“Admit it. You’re a failure. Let me pull up the best-seller list. Hmm, what a surprise. I don’t see your name. And look at the top 100 on Amazon. What a pity. My, my … this one here, your crowning achievement. The work you hoped would define your career — it’s at 349,722 on the top sellers. That means there are 349,721 books that are more popular. Not the crown you had hoped for.”
Stammering now, shaking, I said, “My success is not measured in numbers. My success is measured by how faithful I am to — ”
“Faithful?” he said, bellowing. “You fail Him every day with your attitude and your thoughts and your words. You fail Him in the way you speak to your children when you’re angry and the way you take your wife for granted and feed your ego by sitting here pretending all of this is important. It’s smoke and mirrors.”
I pondered his words. Was he right? Was my work inconsequential? Was my life inconsequential? Or, was there something he was missing? No, was there something I was missing?
A truth skittered through my mind. Just a glimmer of light. Just a grain of hope. Measured and even, I said, “First, you don’t know my thoughts unless I express them. You’re not as powerful as He is. Second, you’re right, I make many mistakes. But every time you bring up failure, He brings forgiveness.”
“Oh, please. Don’t run toward some theological mantra. Stay in the real world with your real problems. You need to give this up. You are never going to amount to anything. And your family is going to starve.”
Something flashed inside … like a warning light, a signal from somewhere deep. Truth is something you don’t always fully understand. But if you know it, you can claim it just the same.
I took a deep breath and said evenly, “If I’m never going to amount to anything, why are you here?”
He opened his mouth to speak, but couldn’t. His eyes darted. I thought I saw a sneer creep across his face.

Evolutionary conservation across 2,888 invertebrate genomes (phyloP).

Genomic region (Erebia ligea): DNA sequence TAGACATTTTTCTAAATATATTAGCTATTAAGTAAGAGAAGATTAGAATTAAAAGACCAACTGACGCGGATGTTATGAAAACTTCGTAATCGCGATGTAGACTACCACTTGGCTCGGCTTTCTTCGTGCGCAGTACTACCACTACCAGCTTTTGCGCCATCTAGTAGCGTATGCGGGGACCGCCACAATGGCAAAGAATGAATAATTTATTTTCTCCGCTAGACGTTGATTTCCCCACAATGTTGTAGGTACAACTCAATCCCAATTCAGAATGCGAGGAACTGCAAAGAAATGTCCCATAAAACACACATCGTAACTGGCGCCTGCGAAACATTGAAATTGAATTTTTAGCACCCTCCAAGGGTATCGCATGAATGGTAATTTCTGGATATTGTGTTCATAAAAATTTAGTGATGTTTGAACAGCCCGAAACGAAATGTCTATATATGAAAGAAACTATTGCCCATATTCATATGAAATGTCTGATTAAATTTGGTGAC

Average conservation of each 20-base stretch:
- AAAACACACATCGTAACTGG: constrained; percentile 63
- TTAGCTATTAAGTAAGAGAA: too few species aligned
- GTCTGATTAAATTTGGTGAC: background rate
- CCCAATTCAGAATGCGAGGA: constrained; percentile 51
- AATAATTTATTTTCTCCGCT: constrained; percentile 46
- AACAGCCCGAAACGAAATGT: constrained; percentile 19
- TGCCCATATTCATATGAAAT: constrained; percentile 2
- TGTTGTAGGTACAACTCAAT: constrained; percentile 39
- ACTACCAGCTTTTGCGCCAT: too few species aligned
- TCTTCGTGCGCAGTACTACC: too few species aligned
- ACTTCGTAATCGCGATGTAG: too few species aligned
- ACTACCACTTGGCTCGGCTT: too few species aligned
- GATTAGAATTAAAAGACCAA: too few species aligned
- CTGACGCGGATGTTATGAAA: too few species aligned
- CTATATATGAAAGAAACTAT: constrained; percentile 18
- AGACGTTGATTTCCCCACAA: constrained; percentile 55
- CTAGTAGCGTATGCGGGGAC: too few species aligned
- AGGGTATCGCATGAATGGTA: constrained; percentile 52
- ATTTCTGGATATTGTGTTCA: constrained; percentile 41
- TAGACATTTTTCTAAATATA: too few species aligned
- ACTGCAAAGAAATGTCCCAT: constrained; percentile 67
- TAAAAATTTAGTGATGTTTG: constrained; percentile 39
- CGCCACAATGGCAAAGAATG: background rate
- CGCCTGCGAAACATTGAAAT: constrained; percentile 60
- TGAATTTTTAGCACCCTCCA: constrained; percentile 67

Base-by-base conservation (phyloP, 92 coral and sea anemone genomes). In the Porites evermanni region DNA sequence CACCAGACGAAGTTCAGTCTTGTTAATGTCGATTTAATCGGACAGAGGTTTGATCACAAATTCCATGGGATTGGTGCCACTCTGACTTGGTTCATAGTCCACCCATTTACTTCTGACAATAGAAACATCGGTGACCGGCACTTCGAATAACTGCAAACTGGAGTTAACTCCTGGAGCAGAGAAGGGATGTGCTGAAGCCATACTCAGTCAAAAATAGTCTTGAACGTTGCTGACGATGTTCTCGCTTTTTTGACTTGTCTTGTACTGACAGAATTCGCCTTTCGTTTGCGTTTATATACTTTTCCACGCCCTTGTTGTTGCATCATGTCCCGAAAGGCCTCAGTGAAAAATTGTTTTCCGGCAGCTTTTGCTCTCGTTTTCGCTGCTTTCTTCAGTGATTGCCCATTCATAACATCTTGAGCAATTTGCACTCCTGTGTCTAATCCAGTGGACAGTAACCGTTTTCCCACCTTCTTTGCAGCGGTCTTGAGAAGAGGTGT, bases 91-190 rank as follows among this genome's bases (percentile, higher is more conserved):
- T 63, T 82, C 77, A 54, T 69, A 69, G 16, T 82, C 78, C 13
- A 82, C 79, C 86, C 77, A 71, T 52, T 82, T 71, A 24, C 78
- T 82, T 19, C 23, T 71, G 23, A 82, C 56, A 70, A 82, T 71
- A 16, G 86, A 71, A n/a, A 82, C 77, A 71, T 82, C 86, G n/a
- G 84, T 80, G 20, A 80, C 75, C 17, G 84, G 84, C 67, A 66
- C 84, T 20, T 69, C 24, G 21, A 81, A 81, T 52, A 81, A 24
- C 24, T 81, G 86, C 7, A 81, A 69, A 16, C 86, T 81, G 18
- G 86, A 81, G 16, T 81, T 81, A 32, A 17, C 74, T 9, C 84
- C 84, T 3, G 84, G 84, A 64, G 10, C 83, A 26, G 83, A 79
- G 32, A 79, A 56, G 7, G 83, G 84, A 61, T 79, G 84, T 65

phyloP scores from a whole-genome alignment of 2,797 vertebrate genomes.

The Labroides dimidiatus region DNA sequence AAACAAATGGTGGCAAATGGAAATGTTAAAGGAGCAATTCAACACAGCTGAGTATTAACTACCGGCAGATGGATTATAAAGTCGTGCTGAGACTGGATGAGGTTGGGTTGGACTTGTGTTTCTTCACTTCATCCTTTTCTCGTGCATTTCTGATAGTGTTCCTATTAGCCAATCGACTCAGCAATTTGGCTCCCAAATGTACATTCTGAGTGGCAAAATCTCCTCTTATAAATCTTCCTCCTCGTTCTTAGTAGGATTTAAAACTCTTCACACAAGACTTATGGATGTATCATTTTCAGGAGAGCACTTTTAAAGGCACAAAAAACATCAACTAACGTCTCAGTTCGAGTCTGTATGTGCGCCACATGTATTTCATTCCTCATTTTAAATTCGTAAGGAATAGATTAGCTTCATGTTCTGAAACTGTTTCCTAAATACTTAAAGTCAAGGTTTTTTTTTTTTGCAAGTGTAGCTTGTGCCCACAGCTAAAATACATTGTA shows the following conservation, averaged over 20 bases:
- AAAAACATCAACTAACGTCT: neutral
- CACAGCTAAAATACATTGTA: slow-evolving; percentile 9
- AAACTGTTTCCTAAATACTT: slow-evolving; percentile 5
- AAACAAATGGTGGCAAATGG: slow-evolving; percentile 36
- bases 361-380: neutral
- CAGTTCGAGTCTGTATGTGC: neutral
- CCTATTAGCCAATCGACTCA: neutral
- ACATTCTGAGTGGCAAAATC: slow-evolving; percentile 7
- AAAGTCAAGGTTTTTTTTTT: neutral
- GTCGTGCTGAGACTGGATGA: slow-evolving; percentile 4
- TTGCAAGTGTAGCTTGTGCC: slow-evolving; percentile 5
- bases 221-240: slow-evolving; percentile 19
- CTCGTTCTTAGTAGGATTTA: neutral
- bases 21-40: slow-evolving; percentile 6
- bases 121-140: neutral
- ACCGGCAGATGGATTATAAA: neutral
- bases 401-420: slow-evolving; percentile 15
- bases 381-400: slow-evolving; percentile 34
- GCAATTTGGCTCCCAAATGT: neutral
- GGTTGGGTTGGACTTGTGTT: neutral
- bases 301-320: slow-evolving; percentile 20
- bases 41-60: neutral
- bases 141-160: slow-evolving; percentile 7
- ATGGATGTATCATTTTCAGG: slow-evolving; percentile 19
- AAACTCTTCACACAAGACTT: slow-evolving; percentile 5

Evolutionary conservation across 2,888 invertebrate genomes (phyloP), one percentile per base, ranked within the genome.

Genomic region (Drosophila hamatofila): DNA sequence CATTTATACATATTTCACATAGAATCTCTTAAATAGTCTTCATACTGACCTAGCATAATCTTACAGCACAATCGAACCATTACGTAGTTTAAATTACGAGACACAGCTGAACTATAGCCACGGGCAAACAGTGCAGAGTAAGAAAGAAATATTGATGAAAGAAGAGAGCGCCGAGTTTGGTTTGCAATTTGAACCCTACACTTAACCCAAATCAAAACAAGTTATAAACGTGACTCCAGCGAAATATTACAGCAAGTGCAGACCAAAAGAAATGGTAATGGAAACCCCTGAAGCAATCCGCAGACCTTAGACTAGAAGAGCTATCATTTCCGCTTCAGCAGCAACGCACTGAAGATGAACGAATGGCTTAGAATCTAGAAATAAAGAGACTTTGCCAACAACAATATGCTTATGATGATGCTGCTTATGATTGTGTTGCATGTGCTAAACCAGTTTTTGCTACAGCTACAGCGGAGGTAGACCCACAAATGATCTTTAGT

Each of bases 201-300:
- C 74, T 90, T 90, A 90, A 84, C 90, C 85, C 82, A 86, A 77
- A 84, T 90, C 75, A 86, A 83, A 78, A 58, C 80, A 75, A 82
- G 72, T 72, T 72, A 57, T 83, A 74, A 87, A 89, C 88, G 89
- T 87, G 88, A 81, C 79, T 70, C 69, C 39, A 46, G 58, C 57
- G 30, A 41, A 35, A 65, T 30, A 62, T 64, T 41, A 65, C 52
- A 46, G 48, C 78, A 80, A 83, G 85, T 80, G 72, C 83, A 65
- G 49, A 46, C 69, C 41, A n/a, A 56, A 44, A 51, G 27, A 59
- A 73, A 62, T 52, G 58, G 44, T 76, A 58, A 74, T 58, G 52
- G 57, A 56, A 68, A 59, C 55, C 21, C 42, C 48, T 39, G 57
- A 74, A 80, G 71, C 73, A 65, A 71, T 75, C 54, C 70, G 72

I drew another breath. “If I’m never going to amount to anything, why wouldn’t you be content to let me flail away? If my silly stories are falling unnoticed in a deserted wood, why not let them fall?”
“Because I hate failures,” he growled.
“Perhaps you’re projecting,” I said, wind picking up in my sails. “You know, when you put on me the things that — ”
“I know what projecting is!” he screamed. “You don’t have to explain it!”
“You lost,” I said. “You failed. In fact, you thought you had won, but at the cross — ”
“Enough!” he yelled, and it was a long, reverberating shout of pain and anguish, as if I had tapped some primeval spring.
“If you want to know the truth,” I said, “I don’t really value your opinion. I don’t care what you think of me or anyone else. I care what He thinks of me.”
Instead of lashing out, his voice flattened. “What if I offered you success?”
“Tempting, but that fruit is stale. You can’t offer me anything better than He offers.”
“I have power. You have no idea. The advance I could get you on your next story. And you could not only feed your family, you could build that little writing cottage you’ve been talking about. Forget the cottage; you could buy a house overlooking the ocean. Two houses. One in the mountains, one by the water.”
“I don’t need the view. I’m not selling my soul for the success you offer.”
“Really? Every man has his price. Name it. What is it you really want?”
I looked at him squarely. You can always see fear in the eyes. They’re a dead giveaway, even though his voice sounded sure and steady.
“You can’t buy what’s already been sold,” I said.
I shrugged. “I’m not my own. I’ve been bought for a high price. By God Himself. You want me … you’ll have to dicker with the Owner.”
His shoulders slumped, and he slinked away, muttering. “You’ll always be a failure … .”
I almost felt sorry for him.
CHRIS FABRY is the author of more than 70 books and hosts Chris Fabry Live on Moody Radio. His novels have won three Christy Awards and an ECPA Christian Book Award for Fiction. He wrote the novelization of War Room, which became a best-seller. His novel, The Promise of Jesse Woods releases this month. Find him at ChrisFabry.com.
This article originally appeared in Mature Living magazine (August 2016). For more articles like this, subscribe to Mature Living.